Let CCSF get back to what it does best: Teach students!
As a former adjunct teacher at City College of San Francisco (CCSF), I can tell you one thing that the accreditation problems at CCSF are not about: the quality of the teaching.
I taught in the Department of Chemistry from Fall 2007 to Spring 2009. The level of instruction and the dedication of the faculty was (and is) top notch. Besides excellent teaching, CCSF had one faculty member who was a book author- I used the book, and it was the best available for that course. Another faculty member authored an NSF grant that created a seminar series of speakers from CCSF’s transfer institutions that included summer research opportunities for CCSF students.
Beyond my chemistry teaching, I was also involved there during the creation of the MESA Program and Center at CCSF. This process was driven by science faculty and students. Student input resulted in things like multiple couches and paid faculty office hours in the MESA Center. It was during my work in the MESA Center that I got to see the dedication of the faculty from all of the MESA disciplines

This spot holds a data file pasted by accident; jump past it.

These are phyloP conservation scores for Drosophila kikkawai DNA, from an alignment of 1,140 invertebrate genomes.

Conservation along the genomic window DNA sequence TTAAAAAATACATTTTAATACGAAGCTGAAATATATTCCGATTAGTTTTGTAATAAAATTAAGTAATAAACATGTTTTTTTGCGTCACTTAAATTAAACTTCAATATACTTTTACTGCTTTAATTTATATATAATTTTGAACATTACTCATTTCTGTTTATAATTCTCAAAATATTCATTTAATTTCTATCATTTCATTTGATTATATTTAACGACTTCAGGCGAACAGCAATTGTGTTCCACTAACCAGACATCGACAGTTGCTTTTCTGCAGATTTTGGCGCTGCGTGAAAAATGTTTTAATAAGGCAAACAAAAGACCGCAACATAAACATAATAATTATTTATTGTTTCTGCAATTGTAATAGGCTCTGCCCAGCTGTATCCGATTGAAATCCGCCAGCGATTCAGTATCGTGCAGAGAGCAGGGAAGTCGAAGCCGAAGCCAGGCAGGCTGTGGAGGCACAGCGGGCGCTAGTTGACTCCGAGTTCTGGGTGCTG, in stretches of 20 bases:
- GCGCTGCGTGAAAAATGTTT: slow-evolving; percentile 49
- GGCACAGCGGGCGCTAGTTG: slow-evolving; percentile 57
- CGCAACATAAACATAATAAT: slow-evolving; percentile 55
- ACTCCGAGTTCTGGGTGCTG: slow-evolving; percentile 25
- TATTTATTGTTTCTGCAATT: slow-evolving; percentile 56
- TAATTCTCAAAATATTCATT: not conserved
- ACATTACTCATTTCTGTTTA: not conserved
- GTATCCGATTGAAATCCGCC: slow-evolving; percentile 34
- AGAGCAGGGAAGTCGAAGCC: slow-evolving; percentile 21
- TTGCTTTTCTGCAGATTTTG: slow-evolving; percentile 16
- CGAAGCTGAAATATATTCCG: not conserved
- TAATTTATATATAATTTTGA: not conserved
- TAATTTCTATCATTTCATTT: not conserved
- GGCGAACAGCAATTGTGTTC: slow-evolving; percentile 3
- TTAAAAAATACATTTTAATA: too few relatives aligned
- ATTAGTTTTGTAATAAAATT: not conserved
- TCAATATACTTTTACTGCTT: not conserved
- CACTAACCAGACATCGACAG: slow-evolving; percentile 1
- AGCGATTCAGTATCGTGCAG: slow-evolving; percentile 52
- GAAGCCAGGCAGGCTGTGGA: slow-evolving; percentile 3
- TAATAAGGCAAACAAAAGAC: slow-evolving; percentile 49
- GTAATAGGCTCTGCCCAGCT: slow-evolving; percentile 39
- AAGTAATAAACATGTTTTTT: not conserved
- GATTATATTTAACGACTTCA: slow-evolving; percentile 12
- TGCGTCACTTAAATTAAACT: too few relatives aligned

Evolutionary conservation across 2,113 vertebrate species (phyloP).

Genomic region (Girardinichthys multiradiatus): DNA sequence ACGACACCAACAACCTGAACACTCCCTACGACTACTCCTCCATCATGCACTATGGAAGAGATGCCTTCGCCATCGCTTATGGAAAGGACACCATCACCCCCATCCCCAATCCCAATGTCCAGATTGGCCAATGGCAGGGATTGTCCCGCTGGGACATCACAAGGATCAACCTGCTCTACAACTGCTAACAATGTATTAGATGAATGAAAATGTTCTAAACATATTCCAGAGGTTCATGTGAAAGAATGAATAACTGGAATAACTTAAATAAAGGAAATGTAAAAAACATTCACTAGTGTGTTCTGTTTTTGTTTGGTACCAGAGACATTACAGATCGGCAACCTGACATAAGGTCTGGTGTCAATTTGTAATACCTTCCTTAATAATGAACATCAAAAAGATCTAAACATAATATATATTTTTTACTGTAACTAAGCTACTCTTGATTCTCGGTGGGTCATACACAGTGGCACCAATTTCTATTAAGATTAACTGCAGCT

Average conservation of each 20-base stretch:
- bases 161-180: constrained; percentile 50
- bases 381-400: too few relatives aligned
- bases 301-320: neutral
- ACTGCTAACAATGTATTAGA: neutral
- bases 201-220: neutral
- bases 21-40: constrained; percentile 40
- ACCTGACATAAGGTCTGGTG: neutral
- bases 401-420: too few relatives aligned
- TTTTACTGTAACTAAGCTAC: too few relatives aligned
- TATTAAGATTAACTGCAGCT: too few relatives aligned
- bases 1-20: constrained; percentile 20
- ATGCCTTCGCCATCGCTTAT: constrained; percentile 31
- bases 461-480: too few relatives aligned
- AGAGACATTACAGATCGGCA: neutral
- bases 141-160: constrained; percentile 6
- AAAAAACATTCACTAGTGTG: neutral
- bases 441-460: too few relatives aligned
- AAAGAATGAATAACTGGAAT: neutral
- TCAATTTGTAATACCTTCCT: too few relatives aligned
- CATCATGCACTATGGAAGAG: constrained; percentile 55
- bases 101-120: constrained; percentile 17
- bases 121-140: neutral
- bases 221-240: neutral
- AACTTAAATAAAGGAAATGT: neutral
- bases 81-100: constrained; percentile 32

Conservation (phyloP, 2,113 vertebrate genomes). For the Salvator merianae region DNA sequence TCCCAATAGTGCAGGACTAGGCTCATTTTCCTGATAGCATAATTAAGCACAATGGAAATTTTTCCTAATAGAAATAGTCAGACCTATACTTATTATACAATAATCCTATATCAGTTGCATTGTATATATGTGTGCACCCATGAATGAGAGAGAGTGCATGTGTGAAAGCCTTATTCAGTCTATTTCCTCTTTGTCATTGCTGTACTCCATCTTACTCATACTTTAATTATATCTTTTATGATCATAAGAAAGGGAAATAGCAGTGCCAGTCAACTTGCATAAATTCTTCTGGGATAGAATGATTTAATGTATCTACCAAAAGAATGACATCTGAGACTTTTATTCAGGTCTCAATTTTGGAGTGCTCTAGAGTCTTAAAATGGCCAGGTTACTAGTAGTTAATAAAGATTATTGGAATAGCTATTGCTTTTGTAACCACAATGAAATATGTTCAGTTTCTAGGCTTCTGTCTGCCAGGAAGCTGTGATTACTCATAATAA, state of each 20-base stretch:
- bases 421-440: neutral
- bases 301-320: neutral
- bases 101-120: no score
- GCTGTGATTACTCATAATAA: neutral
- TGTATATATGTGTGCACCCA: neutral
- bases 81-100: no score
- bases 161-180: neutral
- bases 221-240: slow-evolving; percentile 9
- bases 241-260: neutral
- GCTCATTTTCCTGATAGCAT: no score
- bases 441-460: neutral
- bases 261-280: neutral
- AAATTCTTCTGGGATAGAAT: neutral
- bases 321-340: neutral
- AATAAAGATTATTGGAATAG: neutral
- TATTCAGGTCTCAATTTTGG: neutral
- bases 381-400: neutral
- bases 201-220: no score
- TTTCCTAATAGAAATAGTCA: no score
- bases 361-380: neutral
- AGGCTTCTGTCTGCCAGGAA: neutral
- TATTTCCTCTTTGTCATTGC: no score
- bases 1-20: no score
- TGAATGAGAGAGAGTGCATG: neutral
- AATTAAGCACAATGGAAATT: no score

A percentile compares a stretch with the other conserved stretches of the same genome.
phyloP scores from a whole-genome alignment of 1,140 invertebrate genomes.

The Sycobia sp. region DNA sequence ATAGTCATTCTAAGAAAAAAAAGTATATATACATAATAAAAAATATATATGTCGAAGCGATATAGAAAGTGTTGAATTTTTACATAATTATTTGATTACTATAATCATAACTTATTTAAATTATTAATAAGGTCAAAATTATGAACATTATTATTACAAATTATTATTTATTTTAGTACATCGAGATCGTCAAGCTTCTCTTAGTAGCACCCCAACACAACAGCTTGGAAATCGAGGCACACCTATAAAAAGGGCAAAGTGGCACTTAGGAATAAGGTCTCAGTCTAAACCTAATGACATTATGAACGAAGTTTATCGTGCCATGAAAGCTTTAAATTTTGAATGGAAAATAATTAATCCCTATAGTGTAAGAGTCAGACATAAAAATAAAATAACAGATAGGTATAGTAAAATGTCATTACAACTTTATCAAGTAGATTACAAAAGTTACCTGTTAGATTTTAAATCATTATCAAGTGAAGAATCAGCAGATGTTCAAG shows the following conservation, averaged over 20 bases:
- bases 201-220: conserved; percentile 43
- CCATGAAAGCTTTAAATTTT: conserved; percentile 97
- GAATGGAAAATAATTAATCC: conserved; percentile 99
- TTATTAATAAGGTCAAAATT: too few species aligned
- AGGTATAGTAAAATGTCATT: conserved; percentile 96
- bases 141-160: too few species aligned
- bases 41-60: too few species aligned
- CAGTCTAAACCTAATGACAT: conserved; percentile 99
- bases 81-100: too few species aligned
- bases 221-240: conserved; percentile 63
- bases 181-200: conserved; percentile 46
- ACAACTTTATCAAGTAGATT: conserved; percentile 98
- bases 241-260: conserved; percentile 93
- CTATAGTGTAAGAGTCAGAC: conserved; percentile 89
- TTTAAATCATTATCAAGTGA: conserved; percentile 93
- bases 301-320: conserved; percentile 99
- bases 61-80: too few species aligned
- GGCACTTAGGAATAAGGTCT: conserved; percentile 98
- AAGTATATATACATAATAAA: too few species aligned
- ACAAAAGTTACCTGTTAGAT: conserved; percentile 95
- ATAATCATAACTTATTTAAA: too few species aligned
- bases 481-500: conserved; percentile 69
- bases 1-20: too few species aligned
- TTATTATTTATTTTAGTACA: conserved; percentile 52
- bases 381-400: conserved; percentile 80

So, what are the accreditation problems at CCSF about? From reading the Accrediting Commission for Community and Junior Colleges (ACCJC) report of July 2, 2012, the areas that needed to be addressed were institutional effectiveness, Student Learning Outcomes (SLOs), distrust among shared governance groups, and financial problems. Finally, The ACCJC site team concluded that not enough progress had been made on these issues since the last accreditation visit in 2006.
To be clear, some of these issues are serious issues.
But, all of the accreditation issues were/are much less significant than the fact that the quality of education at CCSF is top notch. It is hard to imagine that there is even any discussion of closing CCSF. That is why I am glad to see at least three bills before the legislature to keep CCSF open regardless of what happens. These bills are AB 1199 that would provide financial stability to a community college that receives a severe accreditation sanction, SB 965 that provides funding for CCSF through 2017-2018 academic year should it lose its accreditation, and AB1942 that would allow community colleges to choose their own accrediting agencies. As of this writing, none of these bills are laws, but the California Federation of Teachers (CFT) is working hard to help get these passed into law.